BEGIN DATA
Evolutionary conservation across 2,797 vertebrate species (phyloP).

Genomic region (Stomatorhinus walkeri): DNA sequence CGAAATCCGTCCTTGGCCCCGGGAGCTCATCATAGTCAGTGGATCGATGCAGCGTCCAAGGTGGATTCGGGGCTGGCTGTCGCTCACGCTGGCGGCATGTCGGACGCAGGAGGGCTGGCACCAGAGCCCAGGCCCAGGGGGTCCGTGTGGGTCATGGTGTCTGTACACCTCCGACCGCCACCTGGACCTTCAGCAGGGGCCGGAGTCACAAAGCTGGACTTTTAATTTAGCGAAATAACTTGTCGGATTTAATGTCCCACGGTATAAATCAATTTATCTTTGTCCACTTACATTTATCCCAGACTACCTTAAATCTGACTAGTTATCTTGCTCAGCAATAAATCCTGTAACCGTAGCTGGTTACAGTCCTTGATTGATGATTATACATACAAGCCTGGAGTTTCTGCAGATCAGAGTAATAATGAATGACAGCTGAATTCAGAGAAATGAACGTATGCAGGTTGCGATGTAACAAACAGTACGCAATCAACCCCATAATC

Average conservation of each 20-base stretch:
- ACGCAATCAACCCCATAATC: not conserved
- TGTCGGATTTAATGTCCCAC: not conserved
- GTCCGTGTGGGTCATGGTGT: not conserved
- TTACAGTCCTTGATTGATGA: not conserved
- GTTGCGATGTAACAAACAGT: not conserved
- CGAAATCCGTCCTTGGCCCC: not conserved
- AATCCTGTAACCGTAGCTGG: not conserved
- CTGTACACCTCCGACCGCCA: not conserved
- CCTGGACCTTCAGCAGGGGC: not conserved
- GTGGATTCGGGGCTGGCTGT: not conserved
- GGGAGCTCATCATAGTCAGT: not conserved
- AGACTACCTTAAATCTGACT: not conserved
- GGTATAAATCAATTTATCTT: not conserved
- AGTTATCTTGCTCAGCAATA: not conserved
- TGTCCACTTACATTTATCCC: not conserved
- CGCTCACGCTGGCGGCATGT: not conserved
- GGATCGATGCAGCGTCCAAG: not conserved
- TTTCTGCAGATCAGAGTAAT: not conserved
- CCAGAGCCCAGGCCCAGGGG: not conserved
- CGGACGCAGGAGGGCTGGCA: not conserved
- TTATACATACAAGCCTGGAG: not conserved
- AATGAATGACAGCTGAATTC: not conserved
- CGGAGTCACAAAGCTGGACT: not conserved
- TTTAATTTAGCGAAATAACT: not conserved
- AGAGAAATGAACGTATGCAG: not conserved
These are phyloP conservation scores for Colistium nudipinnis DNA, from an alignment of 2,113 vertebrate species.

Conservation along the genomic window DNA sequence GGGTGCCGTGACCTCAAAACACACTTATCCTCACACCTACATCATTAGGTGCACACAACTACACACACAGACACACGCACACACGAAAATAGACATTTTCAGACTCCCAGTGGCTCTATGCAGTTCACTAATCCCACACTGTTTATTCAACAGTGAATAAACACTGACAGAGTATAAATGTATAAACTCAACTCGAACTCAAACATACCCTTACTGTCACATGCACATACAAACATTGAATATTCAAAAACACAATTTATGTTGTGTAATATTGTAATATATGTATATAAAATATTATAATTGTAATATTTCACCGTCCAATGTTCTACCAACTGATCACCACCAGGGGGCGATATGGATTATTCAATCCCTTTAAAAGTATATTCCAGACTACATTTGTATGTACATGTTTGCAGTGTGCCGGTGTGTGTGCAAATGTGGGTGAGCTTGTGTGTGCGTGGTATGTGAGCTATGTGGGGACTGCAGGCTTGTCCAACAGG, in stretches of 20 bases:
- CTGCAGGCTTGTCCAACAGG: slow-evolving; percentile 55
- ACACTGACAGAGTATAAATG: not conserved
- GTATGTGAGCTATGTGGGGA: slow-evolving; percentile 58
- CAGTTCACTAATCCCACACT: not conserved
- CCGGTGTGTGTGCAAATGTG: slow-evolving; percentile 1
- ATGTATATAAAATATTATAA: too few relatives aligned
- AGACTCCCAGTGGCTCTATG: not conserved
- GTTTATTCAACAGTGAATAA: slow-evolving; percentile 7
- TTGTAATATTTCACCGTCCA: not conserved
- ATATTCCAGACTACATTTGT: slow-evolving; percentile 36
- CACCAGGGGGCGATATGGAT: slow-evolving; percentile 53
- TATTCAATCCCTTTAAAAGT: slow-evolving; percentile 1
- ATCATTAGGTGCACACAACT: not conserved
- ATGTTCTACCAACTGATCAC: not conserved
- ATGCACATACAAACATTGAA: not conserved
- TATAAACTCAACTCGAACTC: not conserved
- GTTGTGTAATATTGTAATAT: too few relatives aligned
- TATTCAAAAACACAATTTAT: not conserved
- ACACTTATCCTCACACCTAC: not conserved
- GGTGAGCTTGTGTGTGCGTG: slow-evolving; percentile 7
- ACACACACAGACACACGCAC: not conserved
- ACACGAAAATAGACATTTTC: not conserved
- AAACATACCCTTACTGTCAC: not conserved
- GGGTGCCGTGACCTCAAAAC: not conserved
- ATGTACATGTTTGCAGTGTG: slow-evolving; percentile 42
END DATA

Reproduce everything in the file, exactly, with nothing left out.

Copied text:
Evolutionary conservation across 2,797 vertebrate species (phyloP).

Genomic region (Stomatorhinus walkeri): DNA sequence CGAAATCCGTCCTTGGCCCCGGGAGCTCATCATAGTCAGTGGATCGATGCAGCGTCCAAGGTGGATTCGGGGCTGGCTGTCGCTCACGCTGGCGGCATGTCGGACGCAGGAGGGCTGGCACCAGAGCCCAGGCCCAGGGGGTCCGTGTGGGTCATGGTGTCTGTACACCTCCGACCGCCACCTGGACCTTCAGCAGGGGCCGGAGTCACAAAGCTGGACTTTTAATTTAGCGAAATAACTTGTCGGATTTAATGTCCCACGGTATAAATCAATTTATCTTTGTCCACTTACATTTATCCCAGACTACCTTAAATCTGACTAGTTATCTTGCTCAGCAATAAATCCTGTAACCGTAGCTGGTTACAGTCCTTGATTGATGATTATACATACAAGCCTGGAGTTTCTGCAGATCAGAGTAATAATGAATGACAGCTGAATTCAGAGAAATGAACGTATGCAGGTTGCGATGTAACAAACAGTACGCAATCAACCCCATAATC

Average conservation of each 20-base stretch:
- ACGCAATCAACCCCATAATC: not conserved
- TGTCGGATTTAATGTCCCAC: not conserved
- GTCCGTGTGGGTCATGGTGT: not conserved
- TTACAGTCCTTGATTGATGA: not conserved
- GTTGCGATGTAACAAACAGT: not conserved
- CGAAATCCGTCCTTGGCCCC: not conserved
- AATCCTGTAACCGTAGCTGG: not conserved
- CTGTACACCTCCGACCGCCA: not conserved
- CCTGGACCTTCAGCAGGGGC: not conserved
- GTGGATTCGGGGCTGGCTGT: not conserved
- GGGAGCTCATCATAGTCAGT: not conserved
- AGACTACCTTAAATCTGACT: not conserved
- GGTATAAATCAATTTATCTT: not conserved
- AGTTATCTTGCTCAGCAATA: not conserved
- TGTCCACTTACATTTATCCC: not conserved
- CGCTCACGCTGGCGGCATGT: not conserved
- GGATCGATGCAGCGTCCAAG: not conserved
- TTTCTGCAGATCAGAGTAAT: not conserved
- CCAGAGCCCAGGCCCAGGGG: not conserved
- CGGACGCAGGAGGGCTGGCA: not conserved
- TTATACATACAAGCCTGGAG: not conserved
- AATGAATGACAGCTGAATTC: not conserved
- CGGAGTCACAAAGCTGGACT: not conserved
- TTTAATTTAGCGAAATAACT: not conserved
- AGAGAAATGAACGTATGCAG: not conserved
These are phyloP conservation scores for Colistium nudipinnis DNA, from an alignment of 2,113 vertebrate species.

Conservation along the genomic window DNA sequence GGGTGCCGTGACCTCAAAACACACTTATCCTCACACCTACATCATTAGGTGCACACAACTACACACACAGACACACGCACACACGAAAATAGACATTTTCAGACTCCCAGTGGCTCTATGCAGTTCACTAATCCCACACTGTTTATTCAACAGTGAATAAACACTGACAGAGTATAAATGTATAAACTCAACTCGAACTCAAACATACCCTTACTGTCACATGCACATACAAACATTGAATATTCAAAAACACAATTTATGTTGTGTAATATTGTAATATATGTATATAAAATATTATAATTGTAATATTTCACCGTCCAATGTTCTACCAACTGATCACCACCAGGGGGCGATATGGATTATTCAATCCCTTTAAAAGTATATTCCAGACTACATTTGTATGTACATGTTTGCAGTGTGCCGGTGTGTGTGCAAATGTGGGTGAGCTTGTGTGTGCGTGGTATGTGAGCTATGTGGGGACTGCAGGCTTGTCCAACAGG, in stretches of 20 bases:
- CTGCAGGCTTGTCCAACAGG: slow-evolving; percentile 55
- ACACTGACAGAGTATAAATG: not conserved
- GTATGTGAGCTATGTGGGGA: slow-evolving; percentile 58
- CAGTTCACTAATCCCACACT: not conserved
- CCGGTGTGTGTGCAAATGTG: slow-evolving; percentile 1
- ATGTATATAAAATATTATAA: too few relatives aligned
- AGACTCCCAGTGGCTCTATG: not conserved
- GTTTATTCAACAGTGAATAA: slow-evolving; percentile 7
- TTGTAATATTTCACCGTCCA: not conserved
- ATATTCCAGACTACATTTGT: slow-evolving; percentile 36
- CACCAGGGGGCGATATGGAT: slow-evolving; percentile 53
- TATTCAATCCCTTTAAAAGT: slow-evolving; percentile 1
- ATCATTAGGTGCACACAACT: not conserved
- ATGTTCTACCAACTGATCAC: not conserved
- ATGCACATACAAACATTGAA: not conserved
- TATAAACTCAACTCGAACTC: not conserved
- GTTGTGTAATATTGTAATAT: too few relatives aligned
- TATTCAAAAACACAATTTAT: not conserved
- ACACTTATCCTCACACCTAC: not conserved
- GGTGAGCTTGTGTGTGCGTG: slow-evolving; percentile 7
- ACACACACAGACACACGCAC: not conserved
- ACACGAAAATAGACATTTTC: not conserved
- AAACATACCCTTACTGTCAC: not conserved
- GGGTGCCGTGACCTCAAAAC: not conserved
- ATGTACATGTTTGCAGTGTG: slow-evolving; percentile 42